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Select Studies in Martin Luther’s Life and Influence (29 vols.)
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Overview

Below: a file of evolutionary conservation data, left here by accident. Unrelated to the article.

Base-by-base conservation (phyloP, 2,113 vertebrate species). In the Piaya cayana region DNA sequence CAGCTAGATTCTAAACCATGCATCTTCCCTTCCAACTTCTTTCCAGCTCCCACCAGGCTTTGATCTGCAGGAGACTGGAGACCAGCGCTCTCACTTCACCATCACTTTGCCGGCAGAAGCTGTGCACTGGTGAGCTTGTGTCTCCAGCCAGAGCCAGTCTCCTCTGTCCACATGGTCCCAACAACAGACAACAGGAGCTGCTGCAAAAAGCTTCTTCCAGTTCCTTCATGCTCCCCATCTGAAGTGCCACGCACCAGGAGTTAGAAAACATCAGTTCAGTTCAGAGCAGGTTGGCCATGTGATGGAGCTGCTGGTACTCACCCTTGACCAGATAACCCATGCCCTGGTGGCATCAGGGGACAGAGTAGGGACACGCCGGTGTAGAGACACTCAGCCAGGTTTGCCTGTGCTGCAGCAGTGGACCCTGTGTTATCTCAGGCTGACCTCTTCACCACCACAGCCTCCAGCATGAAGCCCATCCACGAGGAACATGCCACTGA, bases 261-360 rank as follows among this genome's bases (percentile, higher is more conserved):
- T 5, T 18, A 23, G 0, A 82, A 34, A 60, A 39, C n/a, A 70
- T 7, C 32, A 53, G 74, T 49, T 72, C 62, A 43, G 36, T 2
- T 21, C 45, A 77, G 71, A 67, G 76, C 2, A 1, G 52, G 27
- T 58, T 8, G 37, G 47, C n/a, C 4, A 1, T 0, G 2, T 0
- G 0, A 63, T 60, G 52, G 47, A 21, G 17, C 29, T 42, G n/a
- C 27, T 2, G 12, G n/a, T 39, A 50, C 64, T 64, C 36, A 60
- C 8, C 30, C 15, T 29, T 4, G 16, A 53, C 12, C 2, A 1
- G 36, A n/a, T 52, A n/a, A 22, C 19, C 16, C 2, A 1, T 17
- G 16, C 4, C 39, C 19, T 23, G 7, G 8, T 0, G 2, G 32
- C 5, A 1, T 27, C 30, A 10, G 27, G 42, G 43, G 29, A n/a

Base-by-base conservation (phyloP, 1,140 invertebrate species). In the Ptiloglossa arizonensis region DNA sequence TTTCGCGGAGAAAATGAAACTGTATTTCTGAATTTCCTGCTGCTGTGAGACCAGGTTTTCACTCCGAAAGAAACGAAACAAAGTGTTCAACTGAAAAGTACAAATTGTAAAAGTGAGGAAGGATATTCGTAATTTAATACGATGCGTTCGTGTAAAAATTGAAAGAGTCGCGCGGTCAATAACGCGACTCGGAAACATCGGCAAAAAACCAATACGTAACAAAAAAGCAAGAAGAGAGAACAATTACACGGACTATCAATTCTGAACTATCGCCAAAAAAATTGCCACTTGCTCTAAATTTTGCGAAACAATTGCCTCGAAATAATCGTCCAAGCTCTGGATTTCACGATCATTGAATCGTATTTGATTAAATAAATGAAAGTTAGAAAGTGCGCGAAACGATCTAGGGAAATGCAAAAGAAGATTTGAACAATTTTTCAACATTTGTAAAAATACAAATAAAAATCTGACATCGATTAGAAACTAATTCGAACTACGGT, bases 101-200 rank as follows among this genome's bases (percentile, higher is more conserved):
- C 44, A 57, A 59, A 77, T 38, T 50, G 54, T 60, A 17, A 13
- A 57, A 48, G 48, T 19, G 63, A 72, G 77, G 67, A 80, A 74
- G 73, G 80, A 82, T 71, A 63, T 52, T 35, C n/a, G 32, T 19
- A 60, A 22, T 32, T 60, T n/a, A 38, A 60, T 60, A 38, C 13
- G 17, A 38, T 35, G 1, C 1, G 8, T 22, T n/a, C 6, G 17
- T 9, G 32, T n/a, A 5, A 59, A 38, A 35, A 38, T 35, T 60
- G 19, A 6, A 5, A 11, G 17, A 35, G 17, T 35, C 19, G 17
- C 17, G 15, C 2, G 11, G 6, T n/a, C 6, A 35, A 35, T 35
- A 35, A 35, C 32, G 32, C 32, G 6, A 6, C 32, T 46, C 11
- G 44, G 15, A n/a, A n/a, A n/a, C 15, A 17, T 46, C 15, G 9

The Select Studies in Martin Luther’s Life and Influence (29 vols.) features a host of perspectives on the extraordinary life and works of Martin Luther. One of the most significant individuals in Western history and a key figure in the Protestant Reformation, Luther has been both praised and vilified for what he preached and wrote. This collection offers essential texts such as Gustaf Wingren’s classic, Luther on Vocation, and provides fresh insight on many aspects of Luther’s life and theology. Explore his doctrine of the church, notion of Christian liberty, views on worship, and beliefs about the Sacrament of Communion. Discover new research on his mother’s influence in his life and see the significance of his devotional writings in a new light. Learn about his transition from medieval Catholicism, read a selection of Luther’s political writings, and immerse yourself in studies on Luther’s thought in relation to historicism, German cultural revolution, and the English Reformation. Covering a rich variety of subjects within Lutheran studies, this collection enables you to deepen your understanding of Luther and his legacy.